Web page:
The official, who spoke to Reuters on condition of anonymity, said the Trump administration does not want to complicate attempts to nurture a resumption of the Israeli-Palestinian peace process by announcing the embassy move.
At a commencement address in Connecticut on Wednesday, Trump made no mention of the issue in advance of his visit to the region next week, but stated that he did plan to “reaffirm his unbreakable alliance with the Jewish state.”
His envoy Jason Greenblatt, who is already in the country, plans to hold talks with Palestinians and Israelis on Thursday as part of Trump’s plan to advance the peace process while in the region.
To support that process the cabinet is expected to approve on Sunday a package of economic incentives for the Palestinians.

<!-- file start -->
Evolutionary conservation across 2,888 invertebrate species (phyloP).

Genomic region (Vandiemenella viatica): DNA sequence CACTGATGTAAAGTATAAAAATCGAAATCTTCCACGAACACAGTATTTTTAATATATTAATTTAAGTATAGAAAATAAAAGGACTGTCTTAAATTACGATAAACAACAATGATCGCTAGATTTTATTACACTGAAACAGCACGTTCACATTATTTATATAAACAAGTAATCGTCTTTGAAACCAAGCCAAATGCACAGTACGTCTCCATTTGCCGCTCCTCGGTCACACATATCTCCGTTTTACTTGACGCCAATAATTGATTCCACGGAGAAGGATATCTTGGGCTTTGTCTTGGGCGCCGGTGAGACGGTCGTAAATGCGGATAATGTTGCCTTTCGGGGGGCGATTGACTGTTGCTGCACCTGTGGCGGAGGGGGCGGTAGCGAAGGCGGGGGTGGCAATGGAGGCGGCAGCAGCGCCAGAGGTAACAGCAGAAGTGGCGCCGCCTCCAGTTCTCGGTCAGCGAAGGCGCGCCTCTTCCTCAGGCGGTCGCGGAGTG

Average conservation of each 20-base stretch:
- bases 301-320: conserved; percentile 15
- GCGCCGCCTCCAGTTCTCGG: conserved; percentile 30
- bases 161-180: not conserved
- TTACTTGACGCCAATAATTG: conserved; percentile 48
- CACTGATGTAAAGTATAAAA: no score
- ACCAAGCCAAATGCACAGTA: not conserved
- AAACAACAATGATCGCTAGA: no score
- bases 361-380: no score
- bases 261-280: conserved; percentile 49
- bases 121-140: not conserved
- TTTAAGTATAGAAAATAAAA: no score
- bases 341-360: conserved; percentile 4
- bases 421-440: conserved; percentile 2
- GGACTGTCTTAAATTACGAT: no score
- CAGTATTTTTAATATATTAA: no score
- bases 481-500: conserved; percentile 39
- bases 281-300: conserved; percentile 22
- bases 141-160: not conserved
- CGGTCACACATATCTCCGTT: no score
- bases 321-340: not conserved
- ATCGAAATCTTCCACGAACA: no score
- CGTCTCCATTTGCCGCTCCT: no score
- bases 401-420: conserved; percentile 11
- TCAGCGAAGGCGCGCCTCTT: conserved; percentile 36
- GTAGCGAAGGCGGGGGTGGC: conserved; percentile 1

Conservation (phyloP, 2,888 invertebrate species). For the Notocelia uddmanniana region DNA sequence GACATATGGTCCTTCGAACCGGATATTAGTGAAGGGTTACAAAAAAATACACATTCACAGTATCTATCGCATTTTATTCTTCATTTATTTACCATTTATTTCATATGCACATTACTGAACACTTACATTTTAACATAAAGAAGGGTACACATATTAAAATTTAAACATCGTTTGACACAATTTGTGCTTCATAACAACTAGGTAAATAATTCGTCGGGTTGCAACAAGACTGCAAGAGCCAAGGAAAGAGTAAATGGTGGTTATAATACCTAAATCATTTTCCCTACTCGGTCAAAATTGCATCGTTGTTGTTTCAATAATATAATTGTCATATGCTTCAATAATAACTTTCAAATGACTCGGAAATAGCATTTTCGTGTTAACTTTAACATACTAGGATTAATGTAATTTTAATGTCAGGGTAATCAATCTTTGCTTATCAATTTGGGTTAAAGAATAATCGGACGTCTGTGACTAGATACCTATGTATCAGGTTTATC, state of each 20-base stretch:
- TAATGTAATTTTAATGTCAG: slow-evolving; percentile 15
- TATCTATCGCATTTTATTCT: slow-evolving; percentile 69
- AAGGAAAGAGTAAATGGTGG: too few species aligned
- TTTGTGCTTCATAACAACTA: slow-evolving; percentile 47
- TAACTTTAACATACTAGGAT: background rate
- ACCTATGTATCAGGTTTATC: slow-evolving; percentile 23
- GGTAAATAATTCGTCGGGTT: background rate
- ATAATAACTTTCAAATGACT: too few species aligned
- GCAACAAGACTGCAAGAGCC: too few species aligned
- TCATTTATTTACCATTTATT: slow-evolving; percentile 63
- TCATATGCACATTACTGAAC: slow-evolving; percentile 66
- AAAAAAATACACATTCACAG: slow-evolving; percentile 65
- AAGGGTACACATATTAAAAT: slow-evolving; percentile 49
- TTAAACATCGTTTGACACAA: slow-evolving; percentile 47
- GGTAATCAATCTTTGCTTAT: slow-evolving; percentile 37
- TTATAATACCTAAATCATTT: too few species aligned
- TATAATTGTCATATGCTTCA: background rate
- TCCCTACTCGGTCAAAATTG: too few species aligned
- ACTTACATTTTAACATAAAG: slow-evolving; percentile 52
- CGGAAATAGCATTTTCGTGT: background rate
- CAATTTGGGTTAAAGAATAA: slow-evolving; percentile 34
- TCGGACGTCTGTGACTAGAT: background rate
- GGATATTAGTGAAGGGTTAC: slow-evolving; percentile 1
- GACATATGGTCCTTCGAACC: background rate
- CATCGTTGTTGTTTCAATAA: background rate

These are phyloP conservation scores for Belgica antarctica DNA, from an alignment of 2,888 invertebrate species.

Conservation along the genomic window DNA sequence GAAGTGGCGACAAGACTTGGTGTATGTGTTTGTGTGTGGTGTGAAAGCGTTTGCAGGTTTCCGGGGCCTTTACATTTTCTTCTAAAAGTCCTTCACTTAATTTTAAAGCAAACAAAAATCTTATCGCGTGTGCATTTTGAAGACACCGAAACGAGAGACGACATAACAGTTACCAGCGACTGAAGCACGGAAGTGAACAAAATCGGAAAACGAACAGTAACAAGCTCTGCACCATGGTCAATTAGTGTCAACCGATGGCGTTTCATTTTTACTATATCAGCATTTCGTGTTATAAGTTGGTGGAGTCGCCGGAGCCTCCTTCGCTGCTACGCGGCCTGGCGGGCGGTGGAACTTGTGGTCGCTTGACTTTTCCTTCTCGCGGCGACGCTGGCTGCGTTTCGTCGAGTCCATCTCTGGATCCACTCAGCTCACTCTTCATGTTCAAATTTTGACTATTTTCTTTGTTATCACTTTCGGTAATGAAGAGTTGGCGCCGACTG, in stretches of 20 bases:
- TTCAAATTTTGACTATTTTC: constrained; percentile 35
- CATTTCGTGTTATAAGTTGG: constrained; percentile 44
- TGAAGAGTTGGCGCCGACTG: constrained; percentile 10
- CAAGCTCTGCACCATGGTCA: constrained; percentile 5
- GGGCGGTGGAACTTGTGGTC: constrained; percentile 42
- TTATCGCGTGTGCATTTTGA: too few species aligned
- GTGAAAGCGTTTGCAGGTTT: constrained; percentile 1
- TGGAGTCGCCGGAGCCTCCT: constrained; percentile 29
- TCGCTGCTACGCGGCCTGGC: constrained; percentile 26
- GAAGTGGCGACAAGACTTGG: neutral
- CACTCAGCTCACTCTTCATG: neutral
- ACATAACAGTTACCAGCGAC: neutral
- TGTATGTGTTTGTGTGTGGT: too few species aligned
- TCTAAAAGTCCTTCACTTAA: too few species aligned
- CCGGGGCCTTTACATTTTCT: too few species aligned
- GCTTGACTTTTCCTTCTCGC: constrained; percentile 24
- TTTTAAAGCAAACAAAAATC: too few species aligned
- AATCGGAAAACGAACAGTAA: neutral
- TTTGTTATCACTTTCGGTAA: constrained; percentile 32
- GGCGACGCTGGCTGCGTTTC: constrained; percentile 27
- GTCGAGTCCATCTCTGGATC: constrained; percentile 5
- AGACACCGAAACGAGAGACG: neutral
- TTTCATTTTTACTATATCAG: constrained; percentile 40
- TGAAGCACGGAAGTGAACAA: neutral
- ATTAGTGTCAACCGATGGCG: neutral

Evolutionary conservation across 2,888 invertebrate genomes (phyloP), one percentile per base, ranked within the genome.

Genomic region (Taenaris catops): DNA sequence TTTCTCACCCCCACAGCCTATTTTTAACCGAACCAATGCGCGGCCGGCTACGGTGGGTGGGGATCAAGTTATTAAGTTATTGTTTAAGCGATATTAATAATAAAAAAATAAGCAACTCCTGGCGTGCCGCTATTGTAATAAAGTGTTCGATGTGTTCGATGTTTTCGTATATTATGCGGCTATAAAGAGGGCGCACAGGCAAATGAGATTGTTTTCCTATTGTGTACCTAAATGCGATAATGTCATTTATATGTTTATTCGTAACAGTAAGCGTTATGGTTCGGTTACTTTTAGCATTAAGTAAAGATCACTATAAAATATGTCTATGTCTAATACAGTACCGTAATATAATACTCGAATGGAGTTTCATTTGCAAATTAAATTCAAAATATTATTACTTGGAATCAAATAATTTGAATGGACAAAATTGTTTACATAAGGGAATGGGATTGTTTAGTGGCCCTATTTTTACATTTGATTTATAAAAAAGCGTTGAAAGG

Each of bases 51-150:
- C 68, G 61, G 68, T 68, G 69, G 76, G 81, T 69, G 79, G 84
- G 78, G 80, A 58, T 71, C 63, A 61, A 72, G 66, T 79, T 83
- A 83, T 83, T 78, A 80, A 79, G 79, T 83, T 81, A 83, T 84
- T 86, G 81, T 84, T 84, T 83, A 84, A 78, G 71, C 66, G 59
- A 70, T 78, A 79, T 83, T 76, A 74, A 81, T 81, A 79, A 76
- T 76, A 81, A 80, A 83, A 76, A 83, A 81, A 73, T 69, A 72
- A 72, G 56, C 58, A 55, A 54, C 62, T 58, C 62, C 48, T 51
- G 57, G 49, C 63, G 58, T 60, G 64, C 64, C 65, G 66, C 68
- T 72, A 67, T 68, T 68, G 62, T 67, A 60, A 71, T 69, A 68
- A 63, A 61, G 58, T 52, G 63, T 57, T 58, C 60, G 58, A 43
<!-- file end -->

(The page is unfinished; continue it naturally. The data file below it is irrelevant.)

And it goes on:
US Ambassador David Friedman lowered expectations on what Trump might try to accomplish toward resolving the Israeli-Palestinian conflict, saying the president won’t unveil a specific “diplomatic plan” or “road map.”
“The president has clarified that, to start with, he wants to see the parties sitting together and talking without preconditions, with the hope that this will lead to peace,” Friedman said in an interview with Israel Hayom, adding that the United States has not asked for a settlement freeze and the Palestinians have dropped that demand as a precondition for talks with Israel.
“We have no demands for a settlement freeze and Abu Mazen [Palestinian Authority President Mahmoud Abbas] wants to meet [Prime Minister Benjamin] Netanyahu without any preconditions,” Friedman said.
Trump’s policy on this issue is the opposite of his predecessor’s, asserted Friedman, adding that Trump does not believe that settlements are a stumbling block to peace.
SOURCE: TOVAH LAZAROFF
The Jerusalem Post